American Airlines reports 90% revenue decline in Q2

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American Airlines burned through $30 million in cash per day in June.

American Airlines recorded a $2.06 billion net loss in the second quarter as the Covid-19 virus led to an extraordinary 90% decline in revenue.

Despite the loss, the carrier expressed confidence that it can weather the pandemic. American ended the second quarter with $10.2 billion in liquidity and expects to end Q3 with approximately $13 billion, CFO Derek Kerr said during an earnings call Thursday. 

The third quarter figure accounts for the $4.75 billion federal Cares Act loan that American expects to close on this quarter along with a $1.2 billion Goldman Sachs secured note. The figure also accounts for continued cash burn during the third quarter. 

American saw cash burn of $30 million per day in June, far below its full second quarter average of $55 million due to a rise in demand and cost-cutting. 

By comparison, Delta reported daily cash burn of $27 million in June, and United reported $25 million.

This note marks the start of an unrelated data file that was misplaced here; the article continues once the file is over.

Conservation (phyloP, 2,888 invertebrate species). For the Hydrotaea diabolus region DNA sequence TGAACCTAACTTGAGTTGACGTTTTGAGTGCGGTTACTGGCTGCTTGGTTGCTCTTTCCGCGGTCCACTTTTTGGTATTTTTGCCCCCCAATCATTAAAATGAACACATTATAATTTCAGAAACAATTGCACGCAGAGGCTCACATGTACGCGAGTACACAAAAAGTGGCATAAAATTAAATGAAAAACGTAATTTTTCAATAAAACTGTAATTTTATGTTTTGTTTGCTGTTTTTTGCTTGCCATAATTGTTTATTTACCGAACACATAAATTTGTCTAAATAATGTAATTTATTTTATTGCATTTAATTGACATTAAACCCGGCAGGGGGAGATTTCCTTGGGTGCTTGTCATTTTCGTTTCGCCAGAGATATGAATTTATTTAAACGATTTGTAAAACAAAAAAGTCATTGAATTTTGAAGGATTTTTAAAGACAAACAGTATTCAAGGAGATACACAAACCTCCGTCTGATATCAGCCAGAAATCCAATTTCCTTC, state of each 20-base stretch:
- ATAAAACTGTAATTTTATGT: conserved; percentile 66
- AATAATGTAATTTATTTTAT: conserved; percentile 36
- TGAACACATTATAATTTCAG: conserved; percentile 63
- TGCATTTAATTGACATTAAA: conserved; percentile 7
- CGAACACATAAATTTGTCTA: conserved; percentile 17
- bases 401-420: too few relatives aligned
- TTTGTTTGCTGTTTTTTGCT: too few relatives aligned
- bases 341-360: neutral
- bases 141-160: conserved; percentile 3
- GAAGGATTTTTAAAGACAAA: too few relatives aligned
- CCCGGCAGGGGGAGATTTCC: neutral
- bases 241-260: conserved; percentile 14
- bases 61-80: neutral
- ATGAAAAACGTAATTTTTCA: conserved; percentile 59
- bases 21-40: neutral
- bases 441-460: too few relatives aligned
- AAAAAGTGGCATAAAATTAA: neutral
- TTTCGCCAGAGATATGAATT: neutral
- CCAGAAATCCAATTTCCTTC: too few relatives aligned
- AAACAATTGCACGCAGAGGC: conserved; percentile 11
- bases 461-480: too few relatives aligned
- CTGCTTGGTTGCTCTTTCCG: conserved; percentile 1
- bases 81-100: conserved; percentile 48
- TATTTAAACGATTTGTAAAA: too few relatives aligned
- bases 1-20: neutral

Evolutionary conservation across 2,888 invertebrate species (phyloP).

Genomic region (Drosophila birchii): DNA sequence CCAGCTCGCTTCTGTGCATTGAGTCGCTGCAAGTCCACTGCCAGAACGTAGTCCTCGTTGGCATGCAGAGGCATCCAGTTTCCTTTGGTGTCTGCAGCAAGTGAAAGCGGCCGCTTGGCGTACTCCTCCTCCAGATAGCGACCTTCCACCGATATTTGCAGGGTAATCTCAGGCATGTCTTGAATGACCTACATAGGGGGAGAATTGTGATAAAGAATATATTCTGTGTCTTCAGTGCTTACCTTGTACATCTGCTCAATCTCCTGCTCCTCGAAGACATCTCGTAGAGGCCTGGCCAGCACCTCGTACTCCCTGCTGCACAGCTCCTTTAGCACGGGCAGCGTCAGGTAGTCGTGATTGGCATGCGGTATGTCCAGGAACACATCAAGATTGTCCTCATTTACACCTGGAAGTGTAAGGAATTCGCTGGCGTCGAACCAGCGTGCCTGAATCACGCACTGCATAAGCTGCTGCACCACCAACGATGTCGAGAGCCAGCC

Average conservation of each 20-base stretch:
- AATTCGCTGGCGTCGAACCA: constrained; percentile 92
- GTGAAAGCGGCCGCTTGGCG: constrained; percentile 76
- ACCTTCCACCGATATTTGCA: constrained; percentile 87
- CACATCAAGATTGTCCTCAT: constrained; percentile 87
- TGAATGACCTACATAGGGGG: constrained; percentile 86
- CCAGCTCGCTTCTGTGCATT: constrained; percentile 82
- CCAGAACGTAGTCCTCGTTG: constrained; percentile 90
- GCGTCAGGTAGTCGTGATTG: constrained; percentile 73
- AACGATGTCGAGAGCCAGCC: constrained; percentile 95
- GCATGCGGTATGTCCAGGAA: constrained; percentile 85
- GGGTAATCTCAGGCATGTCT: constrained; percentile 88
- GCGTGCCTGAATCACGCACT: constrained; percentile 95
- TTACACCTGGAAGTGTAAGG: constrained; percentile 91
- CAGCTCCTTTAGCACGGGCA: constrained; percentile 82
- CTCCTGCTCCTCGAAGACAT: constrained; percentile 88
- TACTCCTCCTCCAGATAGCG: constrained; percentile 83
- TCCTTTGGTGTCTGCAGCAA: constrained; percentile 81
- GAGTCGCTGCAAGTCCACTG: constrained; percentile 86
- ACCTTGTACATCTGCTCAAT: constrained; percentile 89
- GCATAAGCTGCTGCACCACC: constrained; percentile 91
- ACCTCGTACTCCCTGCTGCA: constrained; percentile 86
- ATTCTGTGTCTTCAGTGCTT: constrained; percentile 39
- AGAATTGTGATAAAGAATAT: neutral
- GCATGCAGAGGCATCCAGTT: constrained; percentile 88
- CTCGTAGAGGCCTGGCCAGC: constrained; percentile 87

Going forward, American expects demand to be the primary variable in cash burn, since most cost-cutting has already been done. 

Like other U.S. airlines, American said that demand dipped in July due to a spike in Covid-19 cases. Net bookings, said chief revenue office Vasu Raja, are currently down 75% to 80% year-over-year compared to a June peak of being down 50%. During that period, the carrier particularly benefitted from a relative surge in demand for travel across the Sunbelt, which it served by building up capacity at its Dallas/Fort Worth and Charlotte hubs. 

CEO Doug Parker said American’s goal is to reach a point of being cash positive sometime next year.

Last week, American notified 25,000 employees of potential furloughs when federal payroll grants expire on Sept. 30. The carrier has already eliminated 5,100 positions in management and support staff. 

Though he didn’t downplay the challenging times, Parker said that the crisis is enabling American to make changes to its fleet, network and managerial staffing that needed to be done after its merger with U.S. Airways in 2013. In that sense, he said, the crisis should give American an advantage relative to competitors once the industry recovers.

“I am looking forward to that day when we are through all of this and have that advantage,” Parker said.

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